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PCX Lens FL Question

RedCowboy

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Alaskan

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I just watched a video on these over on youtube, and I see now, when I tapped on the outer lens it was clearly plastic, I didn't open the thing to find the center lens was glass, but I still have them in Alaska, four of them. No way to get them here, buried in all my junk, my wife would never find them. I might order some on ebay and have them mailed here. I won't be able to get one of these huge lenses built into the end of the pointer lifetime has made for me, it's just too huge, but fun to play with.
 

steve001

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Yes, a given, they relate to one another. Truth is, I want to yell out "tell me something I don't know" :p. OK, here's one, why did that optics guru over at PL say an aspherical lens is the best lens to collimate the output of a laser? Why best? I suppose due to less spherical aberration, I don't know what else it would be.
Did he specify the particular application? You don't mention that.
Lasers are monochromatic and aren't subject to spherical aberration.
You want to get the best than consider glass type too.
See Edmund Optics for glass types and how different types perform vs wavelength.

For right now with your goal in mind I'd stick with pcx lenses of long focal lengths.
 

Alaskan

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Nice find! I see several different projection TV lens sets on ebay, the Delta 250's are less expensive than the 260 model, do you happen to know the difference between the two model numbers? I am guessing the diameter is larger with the 260.

The guru was talking about the best lenses to collimate a laser diode, regardless of wavelength. I thought spherical aberration was due to the curvature of the glass, not due to the wavelengths going through it having slightly different focus. I know that achromatic lenses are made to correct for that using layers of glass with different refraction indexes.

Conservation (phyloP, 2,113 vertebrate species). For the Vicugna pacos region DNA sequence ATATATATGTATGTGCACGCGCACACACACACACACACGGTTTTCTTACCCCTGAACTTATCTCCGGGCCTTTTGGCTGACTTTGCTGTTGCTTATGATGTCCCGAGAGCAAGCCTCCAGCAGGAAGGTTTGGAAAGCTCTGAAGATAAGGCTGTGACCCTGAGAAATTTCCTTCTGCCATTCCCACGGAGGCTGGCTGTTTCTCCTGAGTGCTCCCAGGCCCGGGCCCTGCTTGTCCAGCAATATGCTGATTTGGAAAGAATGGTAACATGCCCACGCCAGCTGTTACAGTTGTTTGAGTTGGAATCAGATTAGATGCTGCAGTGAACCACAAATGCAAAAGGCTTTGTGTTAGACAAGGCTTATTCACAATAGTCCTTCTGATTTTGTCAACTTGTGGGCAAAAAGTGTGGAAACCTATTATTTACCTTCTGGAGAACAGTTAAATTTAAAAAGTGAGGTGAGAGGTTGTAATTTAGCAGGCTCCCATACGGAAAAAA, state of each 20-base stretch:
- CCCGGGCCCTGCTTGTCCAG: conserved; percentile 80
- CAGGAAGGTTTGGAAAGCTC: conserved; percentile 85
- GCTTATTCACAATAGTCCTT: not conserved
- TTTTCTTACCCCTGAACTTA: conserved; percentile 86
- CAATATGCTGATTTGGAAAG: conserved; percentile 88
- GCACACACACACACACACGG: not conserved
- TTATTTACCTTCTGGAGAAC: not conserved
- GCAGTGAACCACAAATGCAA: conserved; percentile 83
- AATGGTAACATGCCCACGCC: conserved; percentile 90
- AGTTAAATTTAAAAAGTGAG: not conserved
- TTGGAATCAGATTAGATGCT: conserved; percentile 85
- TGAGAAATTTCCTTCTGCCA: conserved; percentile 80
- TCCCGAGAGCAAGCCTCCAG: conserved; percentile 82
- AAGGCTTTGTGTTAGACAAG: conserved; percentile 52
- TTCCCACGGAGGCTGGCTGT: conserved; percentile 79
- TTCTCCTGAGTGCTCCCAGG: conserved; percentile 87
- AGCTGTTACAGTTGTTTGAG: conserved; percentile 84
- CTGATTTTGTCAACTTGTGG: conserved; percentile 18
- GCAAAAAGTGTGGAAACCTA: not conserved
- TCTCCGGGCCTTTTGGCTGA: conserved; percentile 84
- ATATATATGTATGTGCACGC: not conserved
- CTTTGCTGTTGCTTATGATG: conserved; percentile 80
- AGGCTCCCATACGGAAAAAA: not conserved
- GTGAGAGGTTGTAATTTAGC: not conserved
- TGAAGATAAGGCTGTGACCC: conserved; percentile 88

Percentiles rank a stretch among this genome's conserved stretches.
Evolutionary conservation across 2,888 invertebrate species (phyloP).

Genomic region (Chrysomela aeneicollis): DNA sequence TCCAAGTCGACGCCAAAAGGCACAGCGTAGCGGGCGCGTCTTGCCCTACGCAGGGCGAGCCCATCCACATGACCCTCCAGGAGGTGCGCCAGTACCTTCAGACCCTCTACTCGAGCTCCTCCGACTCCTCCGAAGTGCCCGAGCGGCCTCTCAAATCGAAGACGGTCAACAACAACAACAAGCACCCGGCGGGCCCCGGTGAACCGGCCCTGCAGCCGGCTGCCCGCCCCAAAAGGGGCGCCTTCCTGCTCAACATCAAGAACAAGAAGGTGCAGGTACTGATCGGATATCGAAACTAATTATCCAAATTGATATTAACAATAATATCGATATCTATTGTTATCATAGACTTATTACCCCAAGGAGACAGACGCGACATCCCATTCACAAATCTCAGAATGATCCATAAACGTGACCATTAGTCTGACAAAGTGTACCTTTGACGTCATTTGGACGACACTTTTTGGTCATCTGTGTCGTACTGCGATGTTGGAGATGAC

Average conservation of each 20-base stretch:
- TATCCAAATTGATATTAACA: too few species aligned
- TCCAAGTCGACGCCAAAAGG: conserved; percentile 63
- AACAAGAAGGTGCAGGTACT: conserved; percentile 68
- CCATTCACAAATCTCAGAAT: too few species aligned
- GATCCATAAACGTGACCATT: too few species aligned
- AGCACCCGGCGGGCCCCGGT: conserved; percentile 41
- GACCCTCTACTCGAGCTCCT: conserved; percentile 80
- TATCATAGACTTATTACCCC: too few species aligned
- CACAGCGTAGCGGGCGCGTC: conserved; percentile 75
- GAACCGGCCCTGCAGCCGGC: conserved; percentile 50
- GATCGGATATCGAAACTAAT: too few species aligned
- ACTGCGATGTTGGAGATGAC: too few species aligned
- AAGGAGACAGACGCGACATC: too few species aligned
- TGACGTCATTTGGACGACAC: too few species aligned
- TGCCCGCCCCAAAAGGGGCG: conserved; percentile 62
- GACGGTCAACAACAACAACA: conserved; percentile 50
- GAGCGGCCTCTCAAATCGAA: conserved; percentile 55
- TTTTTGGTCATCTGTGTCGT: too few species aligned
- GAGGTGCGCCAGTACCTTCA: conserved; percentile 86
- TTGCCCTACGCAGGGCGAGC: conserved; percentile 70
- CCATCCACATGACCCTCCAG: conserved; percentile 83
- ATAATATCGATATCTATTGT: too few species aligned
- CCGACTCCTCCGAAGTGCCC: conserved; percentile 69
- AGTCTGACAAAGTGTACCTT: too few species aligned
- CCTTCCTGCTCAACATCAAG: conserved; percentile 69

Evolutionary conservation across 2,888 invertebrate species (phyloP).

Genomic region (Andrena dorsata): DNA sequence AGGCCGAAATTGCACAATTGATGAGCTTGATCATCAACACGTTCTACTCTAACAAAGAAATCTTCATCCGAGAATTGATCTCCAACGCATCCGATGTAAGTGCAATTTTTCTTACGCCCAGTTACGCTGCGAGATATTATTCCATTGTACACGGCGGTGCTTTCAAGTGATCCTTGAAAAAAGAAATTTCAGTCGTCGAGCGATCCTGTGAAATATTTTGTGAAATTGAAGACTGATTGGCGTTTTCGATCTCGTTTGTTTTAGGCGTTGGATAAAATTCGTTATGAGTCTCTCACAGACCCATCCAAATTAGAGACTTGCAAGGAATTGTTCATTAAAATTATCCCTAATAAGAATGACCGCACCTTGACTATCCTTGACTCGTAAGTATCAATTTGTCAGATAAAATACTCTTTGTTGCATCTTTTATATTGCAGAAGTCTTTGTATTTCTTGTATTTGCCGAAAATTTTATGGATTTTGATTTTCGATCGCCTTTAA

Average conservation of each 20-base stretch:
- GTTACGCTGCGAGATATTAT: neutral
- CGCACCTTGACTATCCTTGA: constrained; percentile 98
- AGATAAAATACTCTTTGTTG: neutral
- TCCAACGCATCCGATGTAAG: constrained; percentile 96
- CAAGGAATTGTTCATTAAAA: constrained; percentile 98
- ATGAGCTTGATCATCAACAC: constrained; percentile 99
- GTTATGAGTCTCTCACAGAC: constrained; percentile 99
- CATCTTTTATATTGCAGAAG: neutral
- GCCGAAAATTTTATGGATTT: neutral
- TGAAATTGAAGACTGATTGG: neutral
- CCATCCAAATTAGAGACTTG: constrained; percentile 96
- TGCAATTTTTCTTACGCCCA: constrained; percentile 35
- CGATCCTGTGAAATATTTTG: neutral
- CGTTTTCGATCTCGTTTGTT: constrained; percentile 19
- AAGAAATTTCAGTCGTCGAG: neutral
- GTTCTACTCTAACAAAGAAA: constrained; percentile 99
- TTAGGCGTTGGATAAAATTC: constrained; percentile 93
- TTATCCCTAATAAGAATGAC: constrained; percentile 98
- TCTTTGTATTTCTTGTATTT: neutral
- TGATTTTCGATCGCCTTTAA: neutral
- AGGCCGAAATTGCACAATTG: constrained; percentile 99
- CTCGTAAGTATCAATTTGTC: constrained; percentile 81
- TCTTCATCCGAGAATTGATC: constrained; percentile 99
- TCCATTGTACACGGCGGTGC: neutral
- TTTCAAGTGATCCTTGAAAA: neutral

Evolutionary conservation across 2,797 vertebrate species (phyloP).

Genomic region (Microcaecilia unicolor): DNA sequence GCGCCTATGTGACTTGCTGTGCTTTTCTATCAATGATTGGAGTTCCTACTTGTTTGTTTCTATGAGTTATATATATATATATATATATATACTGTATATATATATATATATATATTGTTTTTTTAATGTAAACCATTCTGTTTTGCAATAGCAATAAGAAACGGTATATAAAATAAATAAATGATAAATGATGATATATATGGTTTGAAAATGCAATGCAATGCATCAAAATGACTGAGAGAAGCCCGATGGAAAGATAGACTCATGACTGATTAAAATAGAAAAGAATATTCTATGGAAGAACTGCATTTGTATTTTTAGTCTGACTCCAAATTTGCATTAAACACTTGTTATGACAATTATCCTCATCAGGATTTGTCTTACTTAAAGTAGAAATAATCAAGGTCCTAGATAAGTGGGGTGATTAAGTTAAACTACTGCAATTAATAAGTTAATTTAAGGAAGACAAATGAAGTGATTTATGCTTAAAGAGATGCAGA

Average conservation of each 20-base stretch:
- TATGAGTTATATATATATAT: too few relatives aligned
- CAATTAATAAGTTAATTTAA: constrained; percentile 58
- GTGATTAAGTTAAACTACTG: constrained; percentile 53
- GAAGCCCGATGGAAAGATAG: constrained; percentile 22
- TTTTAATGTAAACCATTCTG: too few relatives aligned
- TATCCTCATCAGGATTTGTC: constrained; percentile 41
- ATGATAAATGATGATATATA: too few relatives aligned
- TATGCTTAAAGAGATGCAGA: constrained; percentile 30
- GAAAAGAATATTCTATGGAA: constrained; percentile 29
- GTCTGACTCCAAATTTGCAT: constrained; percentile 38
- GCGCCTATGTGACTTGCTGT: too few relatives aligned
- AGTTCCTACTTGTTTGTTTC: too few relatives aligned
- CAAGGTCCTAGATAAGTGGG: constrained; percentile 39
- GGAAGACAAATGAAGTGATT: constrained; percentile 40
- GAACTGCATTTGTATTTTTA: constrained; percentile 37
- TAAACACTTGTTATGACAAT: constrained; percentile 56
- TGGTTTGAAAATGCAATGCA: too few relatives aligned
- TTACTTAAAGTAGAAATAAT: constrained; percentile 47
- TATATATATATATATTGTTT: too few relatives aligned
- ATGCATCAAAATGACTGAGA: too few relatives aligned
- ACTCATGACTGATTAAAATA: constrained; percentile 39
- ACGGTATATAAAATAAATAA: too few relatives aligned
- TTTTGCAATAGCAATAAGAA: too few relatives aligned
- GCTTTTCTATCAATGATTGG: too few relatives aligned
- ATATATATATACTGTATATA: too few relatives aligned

Edit: googling spherical aberration, I believe my earlier impression was correct, the problem is the way the light comes to a point of focus regardless of being monochromatic, or multiple wavelengths. I can believe the problem is compounded when passing different wavelengths through the lens, but also a problem for monochromatic sources too.

 
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RedCowboy

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These work best with a pre lens such as a G2 then you can use the larger lens at a longer FL to reach out, the G2 lets you tune the width to fit the lens power, otherwise you get the dreaded wings. I still like to correct the uneven divergence with a C pair 1st after a G2 of course, then use a concave/convex BE a really big one would be nice.

p.s. I do most by trial and error, I'm not an expert on lenses, but I can start a paper bag on fire across my backyard :D
 
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Alaskan

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I've done that, defocused my G2 to adjust the size of the spot for use with a larger collimation lens, a sort of poor mans expander without needing a concave lens, so instead of three lenses, just two.
 

RedCowboy

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I have tested a few and using a G2 primary with a 6X Cyl pair sets up a good beam that you can use with a beam expander ( 44 diode ), even with the sanwu 3X BE ( 25mm ) ignites paper bags at 50 feet, building a 2 lens BE maybe a 3 inch could hold 9X power without clipping, so how to do the math to find the right concave, convex for a 3 inch output 9X BE, the input only needs to accept 7- 8mm beams.

Using the raw diodes output has limits, the lens size needed to match cyl correction grows fast, I know we did this before and the length of the device and width of lens grows fast without correcting the uneven divergence 1st.
 
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steve001

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I've done that, defocused my G2 to adjust the size of the spot for use with a larger collimation lens, a sort of poor mans expander without needing a concave lens, so instead of three lenses, just two.
Most fixed power expanders only use two lenses.
The G2 lens has a positive focal length. Using it with an additional positive lens creates a Keplerian expander.
 

Alaskan

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Yes, agreed. It's a way to reduce the loss compared to using a two lens beam expander, I like it, have done this for several of my laser pointers.
 




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